Key Insights

1. Communication habits & the ubiquity of WeChat


Image adapted under CC2.0 from © Álvaro Ibáñez/Flickr 2014


There is little doubt of WeChat’s ubiquity in China even if it is not as popular elsewhere. With the number of WeChat users currently at 581 million, the potential for reaching prospective customers and communicating with keeping current customers up-to-date in a quick, convenient and cost-effective way is immense. There is also, as David’s case illustrates, the possibility of integrating WeChat as a means of communication in the production process of products and services. This means the workflow from the factory floor, inspection, freighting, delivery and retail can be linked through the use of WeChat. Yet, few Australian exporters are aware or willing of the flexibility, timeliness and connectivity that WeChat offers them.


The main impediment to the adoption of WeChat by Australian exporters can be attributed to the lack of language skills and a lack of familiarity with the platform. However, although WeChat is primarily a Chinese interface, translation is built into the app so it is possible for non-Chinese speakers to use it. Admittedly, the translation is machine translation and hardly flawless but it is an option that can overcome the lack of familiarity and language skills.


There are other issues with WeChat as an app. For example, it archives messages locally on the device you use and conversations are only manually transferrable to new devices. Also, because its parent company, Tencent, is based in China, all use and data are subject to Chinese cybersecurity laws. There are also restrictions on the type of companies that are issued official WeChat accounts.




2. Disparate sources of information and monolingualism


Image adapted under CC2.0 from © Taylor Johnson/Flickr 2017


As our online audit demonstrated, there is no lack of information on the export of Australian goods and services to China. However, they are dispersed across associations, state and federal government sources, professional and commercial enterprises ranging from business brokers and law to accountancy firms. At the same time, while some sources provide bilingual information, most are available only in English.


This creates unnecessary obstacles for Australian-Chinese business owners who are investigating the possibilities of exporting Australian goods and services to China. To overcome this, we model on our website a bilingual forum as an effective way of conveying and sharing information. The list we provide is far from exhaustive but it is a solid foundation from which to explore the options.




3. Connecting Australian-Chinese Cultural Fluency with Australian exporters


Image adapted under CC2.0 from © Tayloright/2017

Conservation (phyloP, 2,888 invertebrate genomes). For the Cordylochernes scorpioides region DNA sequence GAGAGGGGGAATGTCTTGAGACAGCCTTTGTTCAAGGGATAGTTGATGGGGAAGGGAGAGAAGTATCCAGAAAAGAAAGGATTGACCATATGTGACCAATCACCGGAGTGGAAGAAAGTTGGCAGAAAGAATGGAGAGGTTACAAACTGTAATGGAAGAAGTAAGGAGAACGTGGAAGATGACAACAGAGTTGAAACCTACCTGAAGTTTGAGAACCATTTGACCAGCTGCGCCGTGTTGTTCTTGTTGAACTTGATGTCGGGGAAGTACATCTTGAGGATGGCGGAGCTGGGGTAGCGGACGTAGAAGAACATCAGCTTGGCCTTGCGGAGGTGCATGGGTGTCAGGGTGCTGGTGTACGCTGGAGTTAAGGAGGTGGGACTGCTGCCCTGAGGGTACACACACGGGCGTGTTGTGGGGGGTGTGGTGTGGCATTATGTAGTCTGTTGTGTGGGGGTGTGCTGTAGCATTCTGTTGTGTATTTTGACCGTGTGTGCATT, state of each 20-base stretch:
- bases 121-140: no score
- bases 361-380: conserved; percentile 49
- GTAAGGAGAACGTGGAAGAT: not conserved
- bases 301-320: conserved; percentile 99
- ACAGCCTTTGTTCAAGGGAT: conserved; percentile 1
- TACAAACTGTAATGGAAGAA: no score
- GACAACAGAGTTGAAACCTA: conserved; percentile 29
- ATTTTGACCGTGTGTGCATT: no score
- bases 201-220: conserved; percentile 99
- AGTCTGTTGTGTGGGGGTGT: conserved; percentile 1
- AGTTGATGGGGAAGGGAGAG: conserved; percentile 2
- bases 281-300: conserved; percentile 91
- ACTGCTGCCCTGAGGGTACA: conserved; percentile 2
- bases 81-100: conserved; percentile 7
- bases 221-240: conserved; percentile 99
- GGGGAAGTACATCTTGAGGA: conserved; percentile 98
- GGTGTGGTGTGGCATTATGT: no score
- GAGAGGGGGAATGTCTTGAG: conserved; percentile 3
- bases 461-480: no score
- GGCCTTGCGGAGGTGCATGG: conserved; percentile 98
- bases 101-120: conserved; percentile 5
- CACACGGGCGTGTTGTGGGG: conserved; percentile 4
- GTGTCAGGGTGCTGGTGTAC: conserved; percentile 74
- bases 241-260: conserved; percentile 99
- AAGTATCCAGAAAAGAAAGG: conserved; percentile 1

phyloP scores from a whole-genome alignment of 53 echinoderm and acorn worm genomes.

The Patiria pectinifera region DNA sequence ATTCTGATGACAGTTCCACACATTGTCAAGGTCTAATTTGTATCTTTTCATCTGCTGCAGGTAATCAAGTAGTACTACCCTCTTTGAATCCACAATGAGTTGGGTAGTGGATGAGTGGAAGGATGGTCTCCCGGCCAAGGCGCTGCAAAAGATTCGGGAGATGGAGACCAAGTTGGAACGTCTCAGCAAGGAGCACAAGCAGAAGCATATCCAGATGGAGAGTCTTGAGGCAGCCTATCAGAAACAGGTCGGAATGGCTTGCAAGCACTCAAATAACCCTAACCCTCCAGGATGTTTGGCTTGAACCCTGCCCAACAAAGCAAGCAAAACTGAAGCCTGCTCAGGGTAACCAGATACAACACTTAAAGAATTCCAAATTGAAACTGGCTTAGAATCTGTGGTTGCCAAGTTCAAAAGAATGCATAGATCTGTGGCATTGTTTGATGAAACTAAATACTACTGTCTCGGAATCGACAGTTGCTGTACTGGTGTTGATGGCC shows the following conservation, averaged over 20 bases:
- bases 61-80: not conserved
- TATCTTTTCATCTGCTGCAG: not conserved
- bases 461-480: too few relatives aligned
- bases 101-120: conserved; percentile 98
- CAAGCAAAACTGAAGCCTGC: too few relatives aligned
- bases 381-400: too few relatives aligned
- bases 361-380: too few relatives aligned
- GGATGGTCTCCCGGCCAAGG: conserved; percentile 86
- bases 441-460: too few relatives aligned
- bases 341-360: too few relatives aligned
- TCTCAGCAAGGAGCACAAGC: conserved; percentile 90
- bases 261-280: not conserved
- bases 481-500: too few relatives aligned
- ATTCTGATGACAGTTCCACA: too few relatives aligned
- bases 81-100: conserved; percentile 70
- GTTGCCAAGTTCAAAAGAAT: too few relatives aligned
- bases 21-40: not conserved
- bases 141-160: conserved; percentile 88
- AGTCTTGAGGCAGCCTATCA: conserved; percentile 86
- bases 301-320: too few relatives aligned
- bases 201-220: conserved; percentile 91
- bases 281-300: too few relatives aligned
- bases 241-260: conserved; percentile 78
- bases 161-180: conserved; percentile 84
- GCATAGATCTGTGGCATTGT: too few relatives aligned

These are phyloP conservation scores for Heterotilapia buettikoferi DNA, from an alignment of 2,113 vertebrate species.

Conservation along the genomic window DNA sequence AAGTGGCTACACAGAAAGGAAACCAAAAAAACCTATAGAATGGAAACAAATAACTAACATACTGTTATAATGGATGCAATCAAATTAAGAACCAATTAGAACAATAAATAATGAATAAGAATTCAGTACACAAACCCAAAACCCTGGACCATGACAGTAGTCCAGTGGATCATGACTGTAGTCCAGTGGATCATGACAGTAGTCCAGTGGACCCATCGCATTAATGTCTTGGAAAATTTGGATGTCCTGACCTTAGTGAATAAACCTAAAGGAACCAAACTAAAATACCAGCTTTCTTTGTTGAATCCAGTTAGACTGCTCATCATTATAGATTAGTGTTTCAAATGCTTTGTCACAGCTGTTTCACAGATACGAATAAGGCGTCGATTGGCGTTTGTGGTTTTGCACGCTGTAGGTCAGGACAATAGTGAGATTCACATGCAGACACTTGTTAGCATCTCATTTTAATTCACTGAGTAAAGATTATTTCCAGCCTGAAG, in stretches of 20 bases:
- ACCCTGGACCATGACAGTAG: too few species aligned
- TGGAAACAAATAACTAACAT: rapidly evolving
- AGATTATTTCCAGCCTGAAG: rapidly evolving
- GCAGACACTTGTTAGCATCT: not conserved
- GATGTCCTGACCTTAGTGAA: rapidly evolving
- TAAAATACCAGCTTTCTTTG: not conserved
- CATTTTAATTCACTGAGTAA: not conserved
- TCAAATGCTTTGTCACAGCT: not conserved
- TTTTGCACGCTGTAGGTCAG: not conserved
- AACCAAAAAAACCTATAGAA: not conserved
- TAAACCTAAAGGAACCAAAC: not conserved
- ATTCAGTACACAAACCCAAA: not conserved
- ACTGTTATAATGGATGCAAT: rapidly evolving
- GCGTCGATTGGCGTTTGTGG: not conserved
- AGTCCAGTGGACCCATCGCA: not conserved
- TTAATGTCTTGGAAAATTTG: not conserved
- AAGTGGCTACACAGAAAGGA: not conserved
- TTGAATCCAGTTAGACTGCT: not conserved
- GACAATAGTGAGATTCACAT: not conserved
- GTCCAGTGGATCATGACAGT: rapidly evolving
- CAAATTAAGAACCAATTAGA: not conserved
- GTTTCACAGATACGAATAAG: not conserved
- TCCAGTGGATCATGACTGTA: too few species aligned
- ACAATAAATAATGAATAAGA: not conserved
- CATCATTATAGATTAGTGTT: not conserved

Trust is crucial to all kinds of business but especially so for transnational businesses. Apart from the need to understand foreign export processes, the lack of familiarity with language, business practices and expectations is a major challenge. As the case studies of David, Judy and Gina show, these issues can be overcome through the employment of Australian Chinese who have the cultural fluency to build trust and understanding between exporters and customers. Individuals from China now form the largest proportion (29%) of those arriving in Australia to pursue higher education and as business migrants. Their exposure and experience with Australian ways and practices is a resource that remains largely untapped.


As cultural translators they not only help Australian exporters to overcome language issues and use their ability, to use Gina’s words, “read between the lines” to inform negotiations and decisions. In doing so, they can also pave the way for Australian manufacturers and companies to achieve a sound understanding of differences in business practices and the seemingly baffling expectations they give rise to (as with Judy’s example of the Chinese boss arriving late for dinner).


With their bicultural nous, Australian-Chinese cultural translators can also help to shape how Australian exporters approach the Chinese market effectively. For example, beyond appealing to the Chinese through price alone (as with the example cited by Judy) to emphasize the qualities behind Australian brands such as natural goodness, reliability and expertise. New Zealand, for example, has successfully built a powerful brand out of its assets of “green open spaces and natural, unspoiled landscape”. These are assets that Australia also possesses to a different degree and can be capitalised upon.


Still, recognising the value of bicultural talent is one thing, connecting such individuals with the Australian export businesses that could use their talent is another. Currently, Australian businesses seem to rely on the ethnic media such as community newspapers and radio, word-of-mouth and traditional job advertisements to find the candidates they want. While experienced professionals might have little trouble answering to these advertisements, the talents of thousands of new Chinese graduates trained by Australian universities are also available but left untapped.


To overcome this hurdle, on we model a bilingual forum where Australian exporters can communicate and connect with young professionals seeking jobs, business migrants, suppliers and even, prospective customers.